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      04-09-2020, 09:35 AM   #1
JP10
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Loan Question

So I'm still chipping away at my student loans, work has agreed to pay them off over time. Anyways I got a chunk of cash from work to put towards them. My question is to a pay off a private loan with a high interest rate (6.7%) or throw the entire chunk at my Fedloans that are being dropped to 0% until Sep? Normal interest rate on my Fedloans is quite a bit lower at 3.5%, and I don't have enough in pocket to pay the entire amount off.

A buddy of mine had another question that I'm pondering myself. Taking out a private loan to pay off their federal loans while the interest rate is 0%. I see the benefit in this, but it would also depend on the interest he would get on the private loan.

Private loan amount - 13k, have enough to pay the in full
Fed loan about ~ 30k, would only be able to take that to near half. Hence if I wanted to pay the entire amount a private loan would be necessary going off my buddies idea.

Anyways appreciate any guidance. I'm sure a couple will comment "asking bmw forum for financial advice, smh", but idgaf lol.
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      04-09-2020, 09:47 AM   #2
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I would put it towards paying off the one with the higher interest rate, which would also leave you with one less loan to worry about.**




**This also depends on how closely your work tracks where the money goes that they give you towards loans. IE: would there be any issues using it for something other than the loans they specify?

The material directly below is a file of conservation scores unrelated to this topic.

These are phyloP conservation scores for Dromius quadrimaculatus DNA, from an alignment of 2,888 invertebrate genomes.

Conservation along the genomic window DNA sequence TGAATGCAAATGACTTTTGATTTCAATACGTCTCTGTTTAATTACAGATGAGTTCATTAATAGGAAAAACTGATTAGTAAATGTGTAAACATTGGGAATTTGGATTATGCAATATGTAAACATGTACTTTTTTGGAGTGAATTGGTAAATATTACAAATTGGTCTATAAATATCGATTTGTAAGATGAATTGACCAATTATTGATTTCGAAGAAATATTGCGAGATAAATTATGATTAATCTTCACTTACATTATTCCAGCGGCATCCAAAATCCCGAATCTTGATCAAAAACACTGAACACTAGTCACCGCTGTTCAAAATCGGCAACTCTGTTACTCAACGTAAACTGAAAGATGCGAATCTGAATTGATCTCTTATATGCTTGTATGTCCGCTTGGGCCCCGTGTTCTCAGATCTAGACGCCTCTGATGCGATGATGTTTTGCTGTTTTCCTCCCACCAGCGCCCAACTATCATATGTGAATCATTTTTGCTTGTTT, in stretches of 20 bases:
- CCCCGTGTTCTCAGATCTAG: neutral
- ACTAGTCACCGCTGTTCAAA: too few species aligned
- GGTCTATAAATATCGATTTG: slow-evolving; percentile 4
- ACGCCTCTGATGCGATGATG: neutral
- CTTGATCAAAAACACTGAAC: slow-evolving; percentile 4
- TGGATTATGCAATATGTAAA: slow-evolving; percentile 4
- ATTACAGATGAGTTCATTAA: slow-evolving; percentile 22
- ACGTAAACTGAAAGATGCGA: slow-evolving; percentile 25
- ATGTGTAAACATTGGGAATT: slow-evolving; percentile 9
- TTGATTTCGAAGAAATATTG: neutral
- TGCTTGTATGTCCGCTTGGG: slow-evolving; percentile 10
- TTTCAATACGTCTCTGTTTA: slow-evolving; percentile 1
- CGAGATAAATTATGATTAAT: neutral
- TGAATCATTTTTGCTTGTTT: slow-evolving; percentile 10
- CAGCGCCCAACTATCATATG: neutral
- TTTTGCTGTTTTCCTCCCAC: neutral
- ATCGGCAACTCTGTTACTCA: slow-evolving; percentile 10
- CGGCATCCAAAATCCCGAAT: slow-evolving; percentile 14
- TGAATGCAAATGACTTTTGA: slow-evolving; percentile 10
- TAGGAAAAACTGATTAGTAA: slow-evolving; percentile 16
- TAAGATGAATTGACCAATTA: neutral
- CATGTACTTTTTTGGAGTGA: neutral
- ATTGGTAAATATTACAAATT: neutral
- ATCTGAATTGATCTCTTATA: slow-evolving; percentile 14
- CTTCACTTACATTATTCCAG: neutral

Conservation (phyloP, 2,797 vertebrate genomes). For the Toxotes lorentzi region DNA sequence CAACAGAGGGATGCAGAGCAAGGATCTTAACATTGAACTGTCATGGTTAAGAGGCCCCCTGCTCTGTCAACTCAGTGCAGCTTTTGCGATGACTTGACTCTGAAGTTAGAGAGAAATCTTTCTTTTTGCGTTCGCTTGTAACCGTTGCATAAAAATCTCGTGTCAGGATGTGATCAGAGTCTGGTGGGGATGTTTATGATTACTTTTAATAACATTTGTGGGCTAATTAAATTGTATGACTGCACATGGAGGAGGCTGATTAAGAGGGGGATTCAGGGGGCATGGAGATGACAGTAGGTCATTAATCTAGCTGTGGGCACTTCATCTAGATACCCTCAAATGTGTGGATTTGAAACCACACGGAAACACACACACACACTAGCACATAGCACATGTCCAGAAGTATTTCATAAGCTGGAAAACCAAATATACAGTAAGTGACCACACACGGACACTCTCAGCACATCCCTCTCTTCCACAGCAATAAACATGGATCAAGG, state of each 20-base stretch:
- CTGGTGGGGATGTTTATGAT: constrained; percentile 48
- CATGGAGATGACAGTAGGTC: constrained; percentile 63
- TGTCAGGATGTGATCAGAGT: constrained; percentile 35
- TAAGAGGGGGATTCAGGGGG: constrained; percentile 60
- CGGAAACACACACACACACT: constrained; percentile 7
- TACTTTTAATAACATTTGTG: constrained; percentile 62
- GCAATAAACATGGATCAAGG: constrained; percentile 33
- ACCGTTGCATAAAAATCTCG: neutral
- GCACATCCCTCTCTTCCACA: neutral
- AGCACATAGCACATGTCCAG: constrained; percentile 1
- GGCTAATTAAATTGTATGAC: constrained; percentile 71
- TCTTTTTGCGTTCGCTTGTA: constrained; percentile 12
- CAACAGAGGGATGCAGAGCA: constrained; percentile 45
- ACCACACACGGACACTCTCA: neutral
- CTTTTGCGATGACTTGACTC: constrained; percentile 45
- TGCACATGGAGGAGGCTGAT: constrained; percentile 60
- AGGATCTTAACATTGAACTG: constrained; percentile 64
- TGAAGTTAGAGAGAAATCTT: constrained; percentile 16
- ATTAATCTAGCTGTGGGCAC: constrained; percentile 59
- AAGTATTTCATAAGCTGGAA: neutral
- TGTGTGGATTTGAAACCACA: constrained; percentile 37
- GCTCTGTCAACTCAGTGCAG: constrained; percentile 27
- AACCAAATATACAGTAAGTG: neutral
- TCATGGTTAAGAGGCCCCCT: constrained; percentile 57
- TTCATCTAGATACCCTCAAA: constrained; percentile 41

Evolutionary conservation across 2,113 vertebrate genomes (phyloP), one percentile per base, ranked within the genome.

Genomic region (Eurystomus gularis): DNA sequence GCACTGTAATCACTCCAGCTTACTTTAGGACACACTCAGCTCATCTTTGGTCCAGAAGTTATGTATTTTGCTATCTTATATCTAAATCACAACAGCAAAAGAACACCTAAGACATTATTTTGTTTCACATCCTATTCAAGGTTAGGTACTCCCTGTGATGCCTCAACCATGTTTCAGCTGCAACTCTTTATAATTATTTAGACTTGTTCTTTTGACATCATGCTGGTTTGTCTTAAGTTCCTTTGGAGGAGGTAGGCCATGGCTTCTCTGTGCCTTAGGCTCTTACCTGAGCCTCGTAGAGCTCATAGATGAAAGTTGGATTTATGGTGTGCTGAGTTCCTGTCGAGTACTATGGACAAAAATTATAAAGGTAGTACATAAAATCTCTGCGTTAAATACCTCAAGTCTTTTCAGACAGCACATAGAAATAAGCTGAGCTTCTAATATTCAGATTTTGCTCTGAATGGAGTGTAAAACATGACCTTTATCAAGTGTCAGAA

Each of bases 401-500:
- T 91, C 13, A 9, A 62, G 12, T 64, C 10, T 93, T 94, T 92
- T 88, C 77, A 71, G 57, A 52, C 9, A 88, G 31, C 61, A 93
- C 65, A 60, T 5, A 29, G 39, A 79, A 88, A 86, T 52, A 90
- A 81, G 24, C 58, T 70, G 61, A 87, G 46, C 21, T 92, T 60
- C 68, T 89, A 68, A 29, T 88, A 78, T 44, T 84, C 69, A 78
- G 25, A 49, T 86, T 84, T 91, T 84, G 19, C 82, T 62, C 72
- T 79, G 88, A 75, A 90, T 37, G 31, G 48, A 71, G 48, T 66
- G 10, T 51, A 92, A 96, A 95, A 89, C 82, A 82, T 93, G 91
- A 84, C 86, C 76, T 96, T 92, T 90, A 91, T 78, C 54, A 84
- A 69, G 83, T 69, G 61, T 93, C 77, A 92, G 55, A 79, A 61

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      04-09-2020, 09:51 AM   #3
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Quote:
Originally Posted by CTinline-six View Post
I would put it towards paying off the one with the higher interest rate, which would also leave you with one less loan to worry about.**




**This also depends on how closely your work tracks where the money goes that they give you towards loans. IE: would there be any issues using it for something other than the loans they specify?
I'm kind of thinking the same, but with that said I would also like them not to pay more then needed. So if I would throw the entire amount at the premium of the federal loan then it would be less money out of their pocket in the long run. Since the interest of the private loan will not change much.

I do not think they intend of tracking the amount that goes towards which loan, but I intend to provide them the amounts that I pay off. Especially if I need to pay a grand or two out of my pocket in regards to future reimbursement.
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      04-09-2020, 10:03 AM   #4
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It's good the federal loans are now temporarily at 0%, but I doubt any personal loans you would use to pay those off would be.
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      04-09-2020, 12:20 PM   #5
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Don't divert student loan repayments towards a private debt unless it is explicitly permitted (like, part of the signed statement). Potentially this is federal fraud, depending on what program the repayment money is coming from; at the least, it can put you in an unfriendly position with your workplace. Any company that is funding s/t like this should also have free legal advice you can get (like thru EAP office) and I'd run it by them at least.
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      04-09-2020, 12:24 PM   #6
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100% keep the fed loans. The fed offers more options if you’re down on your luck one day.

Pay off the higher rate loans. Chip away at the fed loans over time. You can make targeted payments and pay off specific loans. Don’t refi because the rate is low enough and a refi would increase your monthly payment.
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      04-09-2020, 12:45 PM   #7
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Quote:
Originally Posted by Maynard View Post